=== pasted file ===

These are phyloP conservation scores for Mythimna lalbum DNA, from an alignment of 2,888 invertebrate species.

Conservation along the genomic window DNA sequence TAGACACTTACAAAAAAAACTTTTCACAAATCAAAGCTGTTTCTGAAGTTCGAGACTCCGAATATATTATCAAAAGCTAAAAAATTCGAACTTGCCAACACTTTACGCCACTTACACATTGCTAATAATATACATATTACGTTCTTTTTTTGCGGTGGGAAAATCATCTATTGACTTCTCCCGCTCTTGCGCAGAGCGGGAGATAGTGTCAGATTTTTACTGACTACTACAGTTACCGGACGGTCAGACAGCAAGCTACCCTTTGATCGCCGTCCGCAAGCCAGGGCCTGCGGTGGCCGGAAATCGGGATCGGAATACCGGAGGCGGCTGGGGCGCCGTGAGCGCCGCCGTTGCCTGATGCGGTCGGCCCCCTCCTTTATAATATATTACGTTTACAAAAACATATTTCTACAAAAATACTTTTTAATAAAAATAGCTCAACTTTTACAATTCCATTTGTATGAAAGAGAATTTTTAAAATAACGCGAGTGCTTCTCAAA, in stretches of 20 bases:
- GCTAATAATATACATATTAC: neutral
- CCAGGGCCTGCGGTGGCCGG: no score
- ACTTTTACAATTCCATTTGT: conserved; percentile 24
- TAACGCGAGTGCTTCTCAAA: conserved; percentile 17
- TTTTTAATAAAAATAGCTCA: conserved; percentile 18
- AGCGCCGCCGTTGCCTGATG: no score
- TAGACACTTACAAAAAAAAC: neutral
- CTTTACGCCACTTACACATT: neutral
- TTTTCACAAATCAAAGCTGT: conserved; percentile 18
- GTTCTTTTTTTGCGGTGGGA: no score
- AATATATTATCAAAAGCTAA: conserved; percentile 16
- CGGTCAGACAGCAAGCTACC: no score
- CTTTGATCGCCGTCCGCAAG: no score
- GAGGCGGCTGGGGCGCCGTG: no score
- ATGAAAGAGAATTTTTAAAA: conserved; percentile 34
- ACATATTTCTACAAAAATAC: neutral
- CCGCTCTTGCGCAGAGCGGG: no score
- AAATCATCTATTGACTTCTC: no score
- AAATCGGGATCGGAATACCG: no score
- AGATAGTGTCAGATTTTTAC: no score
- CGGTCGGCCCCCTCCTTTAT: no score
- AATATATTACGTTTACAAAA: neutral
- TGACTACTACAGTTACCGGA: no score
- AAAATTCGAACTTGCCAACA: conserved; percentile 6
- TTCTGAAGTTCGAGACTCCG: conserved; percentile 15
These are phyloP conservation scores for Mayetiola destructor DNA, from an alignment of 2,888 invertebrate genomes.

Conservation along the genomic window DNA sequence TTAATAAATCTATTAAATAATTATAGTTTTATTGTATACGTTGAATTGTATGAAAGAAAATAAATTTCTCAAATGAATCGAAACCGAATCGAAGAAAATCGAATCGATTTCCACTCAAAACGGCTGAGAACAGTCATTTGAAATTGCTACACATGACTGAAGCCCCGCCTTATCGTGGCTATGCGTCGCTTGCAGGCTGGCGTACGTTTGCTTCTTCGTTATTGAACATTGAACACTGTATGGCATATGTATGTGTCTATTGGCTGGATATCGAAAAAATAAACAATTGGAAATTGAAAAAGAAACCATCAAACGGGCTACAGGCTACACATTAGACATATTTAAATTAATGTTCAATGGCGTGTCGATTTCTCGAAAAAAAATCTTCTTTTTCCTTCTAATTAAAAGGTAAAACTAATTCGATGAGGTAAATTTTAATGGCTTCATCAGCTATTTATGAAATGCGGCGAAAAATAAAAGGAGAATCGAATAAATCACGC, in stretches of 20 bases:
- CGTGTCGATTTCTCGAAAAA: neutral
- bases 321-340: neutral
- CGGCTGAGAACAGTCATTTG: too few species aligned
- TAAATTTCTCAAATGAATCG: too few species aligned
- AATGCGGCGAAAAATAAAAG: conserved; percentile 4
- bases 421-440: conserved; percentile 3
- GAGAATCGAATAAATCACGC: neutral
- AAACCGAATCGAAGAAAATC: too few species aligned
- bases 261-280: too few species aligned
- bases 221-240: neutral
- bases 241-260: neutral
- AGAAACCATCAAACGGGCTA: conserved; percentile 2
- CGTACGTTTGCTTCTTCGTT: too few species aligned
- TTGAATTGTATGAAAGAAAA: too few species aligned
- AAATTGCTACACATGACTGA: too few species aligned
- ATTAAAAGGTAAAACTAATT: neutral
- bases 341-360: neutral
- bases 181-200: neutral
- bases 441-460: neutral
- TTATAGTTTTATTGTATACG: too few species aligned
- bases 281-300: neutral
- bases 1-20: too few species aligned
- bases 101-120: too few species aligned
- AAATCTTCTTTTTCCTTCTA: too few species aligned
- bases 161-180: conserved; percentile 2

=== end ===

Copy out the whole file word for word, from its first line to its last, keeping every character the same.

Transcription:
These are phyloP conservation scores for Mythimna lalbum DNA, from an alignment of 2,888 invertebrate species.

Conservation along the genomic window DNA sequence TAGACACTTACAAAAAAAACTTTTCACAAATCAAAGCTGTTTCTGAAGTTCGAGACTCCGAATATATTATCAAAAGCTAAAAAATTCGAACTTGCCAACACTTTACGCCACTTACACATTGCTAATAATATACATATTACGTTCTTTTTTTGCGGTGGGAAAATCATCTATTGACTTCTCCCGCTCTTGCGCAGAGCGGGAGATAGTGTCAGATTTTTACTGACTACTACAGTTACCGGACGGTCAGACAGCAAGCTACCCTTTGATCGCCGTCCGCAAGCCAGGGCCTGCGGTGGCCGGAAATCGGGATCGGAATACCGGAGGCGGCTGGGGCGCCGTGAGCGCCGCCGTTGCCTGATGCGGTCGGCCCCCTCCTTTATAATATATTACGTTTACAAAAACATATTTCTACAAAAATACTTTTTAATAAAAATAGCTCAACTTTTACAATTCCATTTGTATGAAAGAGAATTTTTAAAATAACGCGAGTGCTTCTCAAA, in stretches of 20 bases:
- GCTAATAATATACATATTAC: neutral
- CCAGGGCCTGCGGTGGCCGG: no score
- ACTTTTACAATTCCATTTGT: conserved; percentile 24
- TAACGCGAGTGCTTCTCAAA: conserved; percentile 17
- TTTTTAATAAAAATAGCTCA: conserved; percentile 18
- AGCGCCGCCGTTGCCTGATG: no score
- TAGACACTTACAAAAAAAAC: neutral
- CTTTACGCCACTTACACATT: neutral
- TTTTCACAAATCAAAGCTGT: conserved; percentile 18
- GTTCTTTTTTTGCGGTGGGA: no score
- AATATATTATCAAAAGCTAA: conserved; percentile 16
- CGGTCAGACAGCAAGCTACC: no score
- CTTTGATCGCCGTCCGCAAG: no score
- GAGGCGGCTGGGGCGCCGTG: no score
- ATGAAAGAGAATTTTTAAAA: conserved; percentile 34
- ACATATTTCTACAAAAATAC: neutral
- CCGCTCTTGCGCAGAGCGGG: no score
- AAATCATCTATTGACTTCTC: no score
- AAATCGGGATCGGAATACCG: no score
- AGATAGTGTCAGATTTTTAC: no score
- CGGTCGGCCCCCTCCTTTAT: no score
- AATATATTACGTTTACAAAA: neutral
- TGACTACTACAGTTACCGGA: no score
- AAAATTCGAACTTGCCAACA: conserved; percentile 6
- TTCTGAAGTTCGAGACTCCG: conserved; percentile 15
These are phyloP conservation scores for Mayetiola destructor DNA, from an alignment of 2,888 invertebrate genomes.

Conservation along the genomic window DNA sequence TTAATAAATCTATTAAATAATTATAGTTTTATTGTATACGTTGAATTGTATGAAAGAAAATAAATTTCTCAAATGAATCGAAACCGAATCGAAGAAAATCGAATCGATTTCCACTCAAAACGGCTGAGAACAGTCATTTGAAATTGCTACACATGACTGAAGCCCCGCCTTATCGTGGCTATGCGTCGCTTGCAGGCTGGCGTACGTTTGCTTCTTCGTTATTGAACATTGAACACTGTATGGCATATGTATGTGTCTATTGGCTGGATATCGAAAAAATAAACAATTGGAAATTGAAAAAGAAACCATCAAACGGGCTACAGGCTACACATTAGACATATTTAAATTAATGTTCAATGGCGTGTCGATTTCTCGAAAAAAAATCTTCTTTTTCCTTCTAATTAAAAGGTAAAACTAATTCGATGAGGTAAATTTTAATGGCTTCATCAGCTATTTATGAAATGCGGCGAAAAATAAAAGGAGAATCGAATAAATCACGC, in stretches of 20 bases:
- CGTGTCGATTTCTCGAAAAA: neutral
- bases 321-340: neutral
- CGGCTGAGAACAGTCATTTG: too few species aligned
- TAAATTTCTCAAATGAATCG: too few species aligned
- AATGCGGCGAAAAATAAAAG: conserved; percentile 4
- bases 421-440: conserved; percentile 3
- GAGAATCGAATAAATCACGC: neutral
- AAACCGAATCGAAGAAAATC: too few species aligned
- bases 261-280: too few species aligned
- bases 221-240: neutral
- bases 241-260: neutral
- AGAAACCATCAAACGGGCTA: conserved; percentile 2
- CGTACGTTTGCTTCTTCGTT: too few species aligned
- TTGAATTGTATGAAAGAAAA: too few species aligned
- AAATTGCTACACATGACTGA: too few species aligned
- ATTAAAAGGTAAAACTAATT: neutral
- bases 341-360: neutral
- bases 181-200: neutral
- bases 441-460: neutral
- TTATAGTTTTATTGTATACG: too few species aligned
- bases 281-300: neutral
- bases 1-20: too few species aligned
- bases 101-120: too few species aligned
- AAATCTTCTTTTTCCTTCTA: too few species aligned
- bases 161-180: conserved; percentile 2